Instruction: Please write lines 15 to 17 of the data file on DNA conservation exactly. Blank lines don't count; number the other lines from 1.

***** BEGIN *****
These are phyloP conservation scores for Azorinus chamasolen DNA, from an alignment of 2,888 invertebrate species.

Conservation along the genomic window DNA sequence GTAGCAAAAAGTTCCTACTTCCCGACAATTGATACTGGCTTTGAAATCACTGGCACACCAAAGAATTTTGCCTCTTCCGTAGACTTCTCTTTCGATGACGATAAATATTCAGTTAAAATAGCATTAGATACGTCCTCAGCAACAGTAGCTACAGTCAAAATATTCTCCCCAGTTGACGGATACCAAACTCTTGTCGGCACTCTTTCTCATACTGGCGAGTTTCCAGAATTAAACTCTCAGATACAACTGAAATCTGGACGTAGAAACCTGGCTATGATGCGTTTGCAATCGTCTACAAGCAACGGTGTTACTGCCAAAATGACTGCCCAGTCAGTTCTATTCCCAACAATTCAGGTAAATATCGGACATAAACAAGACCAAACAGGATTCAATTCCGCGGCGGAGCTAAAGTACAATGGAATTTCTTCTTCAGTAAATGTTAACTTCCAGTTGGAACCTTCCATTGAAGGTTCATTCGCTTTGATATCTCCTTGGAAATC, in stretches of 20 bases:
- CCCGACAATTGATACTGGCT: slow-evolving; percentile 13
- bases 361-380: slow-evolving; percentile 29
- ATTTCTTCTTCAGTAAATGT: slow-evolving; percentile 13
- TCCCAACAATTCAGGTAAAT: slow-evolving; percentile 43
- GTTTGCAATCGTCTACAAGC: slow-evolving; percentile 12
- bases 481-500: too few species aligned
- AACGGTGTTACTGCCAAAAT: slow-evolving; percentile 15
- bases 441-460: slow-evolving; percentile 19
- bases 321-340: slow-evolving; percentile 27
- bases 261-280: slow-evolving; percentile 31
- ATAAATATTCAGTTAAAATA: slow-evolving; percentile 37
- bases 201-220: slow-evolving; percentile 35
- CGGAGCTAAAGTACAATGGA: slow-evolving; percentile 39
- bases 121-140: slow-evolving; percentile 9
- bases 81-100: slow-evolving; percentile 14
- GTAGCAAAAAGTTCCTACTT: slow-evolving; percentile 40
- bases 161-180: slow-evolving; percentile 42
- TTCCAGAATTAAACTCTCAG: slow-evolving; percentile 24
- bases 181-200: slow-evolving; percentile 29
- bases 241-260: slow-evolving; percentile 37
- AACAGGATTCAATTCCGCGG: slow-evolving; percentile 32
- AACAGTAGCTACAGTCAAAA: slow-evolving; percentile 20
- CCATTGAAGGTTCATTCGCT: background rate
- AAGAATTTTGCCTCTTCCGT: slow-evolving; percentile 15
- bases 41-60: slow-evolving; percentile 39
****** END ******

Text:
- CGGAGCTAAAGTACAATGGA: slow-evolving; percentile 39
- bases 121-140: slow-evolving; percentile 9
- bases 81-100: slow-evolving; percentile 14